"Australia will move the ball and they're very skilful players. Defensively, we'll have to be a lot more astute and switched-on, and physical, to deal with them (than against Italy last Saturday). They run from everywhere. That's the way they play rugby here. It presents a nice challenge to us to try to clean them up."
Barclay says he hasn't noticed any nerves or anxiety among the inexperienced back three. Neither has he any fears for them. Townsend says the same. "I believe our team is stronger this week," was his comment when discussing the players who will take on the Wallabies.
Cheika is in a period of experimentation and squad-building. He's omitted some proven campaigners in order to take a look at what's coming through. Rob Simmons, Kane Douglas, Dean Mumm, Scott Fardy and Will Skelton are all impressive operators up front, with 216 caps combined, but Cheika hasn't picked any of them even though he's without the great David Pocock in his back row. Pocock is in the midst of a 12-month sabbatical from the game.
Australia won handily against the Fijians last weekend. They ran with their customary devastation at times, but there were weaknesses. They missed a high number of tackles and turned over a lot of ball. That's where the Scottish hope comes from.
If Townsend's back three looks light, the rest of it looks strong, particularly the pack and the bench. If it goes down to the wire yet again, Townsend has some experience and power to call on in WP Nel, Josh Strauss, Tim Swinson and Ross Ford, who is set to win his 109th cap and equal Chris Paterson's all-time Scotland record.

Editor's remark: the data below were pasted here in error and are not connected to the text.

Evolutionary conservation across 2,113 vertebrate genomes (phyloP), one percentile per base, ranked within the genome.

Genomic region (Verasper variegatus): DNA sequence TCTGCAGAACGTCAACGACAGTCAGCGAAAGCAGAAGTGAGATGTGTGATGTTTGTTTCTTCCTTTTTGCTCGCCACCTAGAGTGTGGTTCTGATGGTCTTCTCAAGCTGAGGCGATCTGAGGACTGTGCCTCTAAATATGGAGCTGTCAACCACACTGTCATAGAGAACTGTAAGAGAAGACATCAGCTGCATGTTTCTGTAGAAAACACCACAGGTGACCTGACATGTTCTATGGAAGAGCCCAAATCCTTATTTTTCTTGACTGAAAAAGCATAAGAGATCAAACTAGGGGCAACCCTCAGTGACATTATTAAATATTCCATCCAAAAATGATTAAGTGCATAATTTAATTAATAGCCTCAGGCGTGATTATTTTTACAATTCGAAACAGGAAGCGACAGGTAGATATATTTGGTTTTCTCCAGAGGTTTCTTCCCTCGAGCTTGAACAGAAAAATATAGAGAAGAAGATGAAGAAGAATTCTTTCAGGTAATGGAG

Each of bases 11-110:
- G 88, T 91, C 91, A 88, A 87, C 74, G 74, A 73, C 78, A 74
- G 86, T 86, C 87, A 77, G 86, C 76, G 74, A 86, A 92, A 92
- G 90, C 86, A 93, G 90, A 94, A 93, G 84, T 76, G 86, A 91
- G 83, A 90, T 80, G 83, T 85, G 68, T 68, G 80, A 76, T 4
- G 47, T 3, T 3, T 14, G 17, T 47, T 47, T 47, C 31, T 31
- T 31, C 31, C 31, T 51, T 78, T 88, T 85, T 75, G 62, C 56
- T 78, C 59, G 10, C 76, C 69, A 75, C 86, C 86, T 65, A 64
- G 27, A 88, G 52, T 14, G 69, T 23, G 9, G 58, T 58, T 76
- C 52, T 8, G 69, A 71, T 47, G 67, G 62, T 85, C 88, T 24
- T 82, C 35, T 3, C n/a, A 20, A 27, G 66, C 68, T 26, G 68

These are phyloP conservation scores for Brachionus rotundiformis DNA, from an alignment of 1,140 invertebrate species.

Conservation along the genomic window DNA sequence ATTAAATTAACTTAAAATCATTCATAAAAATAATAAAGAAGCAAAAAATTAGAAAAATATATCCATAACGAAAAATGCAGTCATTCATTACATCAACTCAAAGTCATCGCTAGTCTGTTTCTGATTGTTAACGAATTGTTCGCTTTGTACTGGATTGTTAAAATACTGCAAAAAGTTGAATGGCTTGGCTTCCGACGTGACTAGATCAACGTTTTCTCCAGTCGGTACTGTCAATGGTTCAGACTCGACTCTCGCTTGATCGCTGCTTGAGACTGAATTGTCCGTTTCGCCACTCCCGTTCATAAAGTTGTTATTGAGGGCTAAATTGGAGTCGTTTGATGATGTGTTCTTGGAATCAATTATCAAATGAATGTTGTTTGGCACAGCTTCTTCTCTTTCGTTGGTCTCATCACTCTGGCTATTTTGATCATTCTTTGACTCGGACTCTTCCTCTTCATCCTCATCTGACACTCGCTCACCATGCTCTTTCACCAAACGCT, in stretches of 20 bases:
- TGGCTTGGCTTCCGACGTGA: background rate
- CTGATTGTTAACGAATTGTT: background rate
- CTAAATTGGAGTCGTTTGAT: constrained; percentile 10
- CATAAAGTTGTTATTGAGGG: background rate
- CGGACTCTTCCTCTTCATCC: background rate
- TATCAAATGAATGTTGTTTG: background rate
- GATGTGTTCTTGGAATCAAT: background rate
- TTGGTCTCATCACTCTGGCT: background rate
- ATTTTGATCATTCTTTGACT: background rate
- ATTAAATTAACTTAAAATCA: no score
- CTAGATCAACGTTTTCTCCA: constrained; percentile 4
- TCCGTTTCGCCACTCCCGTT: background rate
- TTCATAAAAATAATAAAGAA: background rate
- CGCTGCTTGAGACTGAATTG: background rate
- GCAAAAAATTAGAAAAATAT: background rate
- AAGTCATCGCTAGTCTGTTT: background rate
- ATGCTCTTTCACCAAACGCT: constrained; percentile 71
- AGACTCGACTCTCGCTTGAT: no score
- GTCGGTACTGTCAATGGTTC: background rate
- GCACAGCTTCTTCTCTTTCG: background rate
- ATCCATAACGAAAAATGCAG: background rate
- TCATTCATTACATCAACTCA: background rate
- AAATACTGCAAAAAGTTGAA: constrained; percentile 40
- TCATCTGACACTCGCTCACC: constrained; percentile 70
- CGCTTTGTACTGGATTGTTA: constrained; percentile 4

From Cheika to Bernard Foley, the so-called 'Iceman' who kicked Scotland to defeat in the last two meetings, to Townsend to Barclay, all believe that this will go the distance again. They've all spoken of how they expect another thriller.
|Scotland v Australia - last six meetings|
|Nov 2016: Scotland 22-23 Australia||Jun 2012: Australia 6-9 Scotland|
|Oct 2015: Scotland 34-35 Australia (RWC)||Nov 2009: Scotland 9-8 Australia|
|Nov 2013: Scotland 15-21 Australia||Nov 2006: Scotland 15-44 Australia|
The last five games between the sides have ended in three one-point victories, a three-point victory and a six-point victory. Three of the games were decided by a kick in the 79th minute or later. It's been an astonishing sequence of Tests, a rugby rollercoaster like few others.
"I was at the game in the autumn," said the Scotland coach, "and it was brilliant, a really good atmosphere. Being in the crowd, it really hit home to me how much the rugby team means to our supporters. For the World Cup match I was in the living room with my family and friends and we were jumping off the seat at the end when Mark Bennett ran in for that try. I'd better not say what we were doing when the final whistle went.